Panic disorder and panic attacks
Panic attacks are a type of fear response, an exaggeration of your body’s normal response to perceived danger.
Panic disorder is an anxiety disorder where you have sudden unexpected attacks of panic and fear. Everyone experiences feelings of anxiety at certain times, it’s a natural response to stressful or dangerous situations but someone with a panic disorder may experience panic attacks at any time and sometimes for no apparent reason
The word ‘panic’ means intense anxiety or intense fear, that horrible feeling of being on edge, out of control even thinking death is near. It comes about when the stress response is activated. Panic attacks are a type of fear response, an exaggeration of your body’s normal response to perceived danger. The so-called fight/flight response kicks in, one of our most primitive basic responses to danger/threat. Stay and fight or run away. Sometimes, panic can occur out of nowhere; you might feel an extreme sense of fear even though there might be nothing immediately obvious causing it. Living through a global pandemic has heightened this feeling - many of us are experiencing a constant anxiety and feeling of uncertainty which could trigger a panic attack.
Symptoms of panic attacks
So how do you know you are having a panic attack? There are many symptoms and they vary from person to person. They can include:
- A change in breathing patterns such as breathing more quickly
- Sweaty palms
- A dry mouth,
- Feeling dizzy or sick, tearful,
- Suffering from chills, trembling, nausea or a churning stomach
- Feeling disoriented or confused.
- Feeling that you may faint
- Feeling that you might be about to die - often panic attacks are mistaken for heart attacks
Most panic attacks last between five and twenty minutes and the frequency of attacks varies. Some people have attacks once or twice a month while others have them several times each week.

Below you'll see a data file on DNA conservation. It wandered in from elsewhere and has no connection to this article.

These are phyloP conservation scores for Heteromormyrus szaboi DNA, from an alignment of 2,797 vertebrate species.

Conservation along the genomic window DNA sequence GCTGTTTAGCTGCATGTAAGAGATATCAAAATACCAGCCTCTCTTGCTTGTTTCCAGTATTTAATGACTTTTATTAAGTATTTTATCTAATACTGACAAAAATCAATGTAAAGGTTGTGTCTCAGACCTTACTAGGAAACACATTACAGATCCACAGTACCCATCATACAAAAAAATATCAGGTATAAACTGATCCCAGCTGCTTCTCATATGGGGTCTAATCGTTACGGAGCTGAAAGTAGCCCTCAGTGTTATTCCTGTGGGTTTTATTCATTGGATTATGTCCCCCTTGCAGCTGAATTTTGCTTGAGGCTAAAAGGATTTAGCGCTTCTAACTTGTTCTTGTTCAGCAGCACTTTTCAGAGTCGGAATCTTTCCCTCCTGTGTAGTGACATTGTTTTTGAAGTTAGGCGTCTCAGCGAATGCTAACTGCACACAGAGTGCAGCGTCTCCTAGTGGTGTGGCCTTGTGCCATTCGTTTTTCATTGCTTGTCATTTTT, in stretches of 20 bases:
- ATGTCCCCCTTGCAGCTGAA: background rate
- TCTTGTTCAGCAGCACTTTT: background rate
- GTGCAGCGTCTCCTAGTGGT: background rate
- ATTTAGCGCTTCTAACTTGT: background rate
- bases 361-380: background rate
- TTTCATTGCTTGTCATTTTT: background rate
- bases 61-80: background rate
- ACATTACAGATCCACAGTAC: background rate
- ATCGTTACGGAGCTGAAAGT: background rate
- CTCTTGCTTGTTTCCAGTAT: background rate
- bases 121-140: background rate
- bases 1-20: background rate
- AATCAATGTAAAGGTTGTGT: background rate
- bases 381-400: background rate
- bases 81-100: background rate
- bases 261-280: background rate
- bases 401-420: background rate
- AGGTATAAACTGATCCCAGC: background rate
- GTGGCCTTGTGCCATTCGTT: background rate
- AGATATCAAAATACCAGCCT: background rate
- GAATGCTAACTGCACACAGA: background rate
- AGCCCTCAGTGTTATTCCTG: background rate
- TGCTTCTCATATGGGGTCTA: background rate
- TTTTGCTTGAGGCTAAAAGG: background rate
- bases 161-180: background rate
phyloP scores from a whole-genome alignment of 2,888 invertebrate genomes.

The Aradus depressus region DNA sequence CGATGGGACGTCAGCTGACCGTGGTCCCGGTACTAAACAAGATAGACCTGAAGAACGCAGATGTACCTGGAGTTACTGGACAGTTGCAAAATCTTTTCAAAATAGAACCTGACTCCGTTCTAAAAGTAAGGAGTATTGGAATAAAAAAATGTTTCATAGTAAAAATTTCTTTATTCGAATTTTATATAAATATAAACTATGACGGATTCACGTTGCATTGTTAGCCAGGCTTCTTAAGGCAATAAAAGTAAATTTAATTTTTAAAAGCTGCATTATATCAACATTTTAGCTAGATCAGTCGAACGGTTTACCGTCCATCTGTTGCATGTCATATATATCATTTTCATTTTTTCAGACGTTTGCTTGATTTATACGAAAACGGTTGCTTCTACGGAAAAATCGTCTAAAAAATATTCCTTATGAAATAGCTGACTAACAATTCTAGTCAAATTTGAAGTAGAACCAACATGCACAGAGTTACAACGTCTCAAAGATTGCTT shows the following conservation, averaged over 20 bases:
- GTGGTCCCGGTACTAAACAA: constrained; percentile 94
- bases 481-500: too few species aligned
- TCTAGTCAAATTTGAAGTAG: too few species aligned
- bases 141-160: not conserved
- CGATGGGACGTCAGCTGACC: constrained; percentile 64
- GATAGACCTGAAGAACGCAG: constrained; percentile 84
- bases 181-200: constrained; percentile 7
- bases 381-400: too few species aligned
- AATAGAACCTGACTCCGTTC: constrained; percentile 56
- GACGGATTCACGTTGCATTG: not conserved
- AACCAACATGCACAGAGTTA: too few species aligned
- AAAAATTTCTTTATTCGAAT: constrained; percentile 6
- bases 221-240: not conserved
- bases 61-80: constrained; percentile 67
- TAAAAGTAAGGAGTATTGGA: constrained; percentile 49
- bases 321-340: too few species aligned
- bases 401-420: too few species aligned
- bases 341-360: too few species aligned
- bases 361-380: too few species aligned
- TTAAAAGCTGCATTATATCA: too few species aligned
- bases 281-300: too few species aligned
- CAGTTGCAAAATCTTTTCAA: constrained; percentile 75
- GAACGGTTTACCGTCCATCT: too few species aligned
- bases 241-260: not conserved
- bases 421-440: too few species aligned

As these symptoms can also be indicative of other conditions , consider consulting your GP to rule out other conditions which may be causing them. Talking therapies and medicine are the main treatments for panic disorder and your treatment will depend on your symptoms and preferences.
As one lawyer told us “I had a panic attack on the tube in London. I just started feeling like I was going to die. I managed to get myself off the train, sat down, was very sick and then recovered.”
Another said “I was at work and was just suddenly overwhelmed by anxiety and started hyperventilating. An older colleague saw what was happening and got me breathing into a brown paper bag which helped me to recover”.
What you can do during a panic attack
- Start to recognise the warning signs – what usually triggers your attacks?
- Start breathing in slowly for 3 and out for 3 or longer if you feel you need to (you don’t need a brown paper bag)
- Go and sit down
- Tell yourself, this will pass
- Remember it’s not life-threatening
If you do find yourself in an at-risk situation, let your friends or colleagues know that this might happen and ask for their help, even if they just speak to you while you are experiencing the attack. Having someone with you for reassurance can help you calm down.
Preventing further attacks
It may help to consider:
- Accessing self-help information about anxiety based on principles of Cognitive Behavioural Therapy (CBT)
- Adopting a healthy diet
- Limiting alcohol and caffeine and stopping smoking if applicable
- Having a regular exercise you enjoy
- Engaging with others with the same condition
- Meditation or complementary therapies to help you relax
Real stories of people in the legal community who have experienced stress, depression, anxiety and more.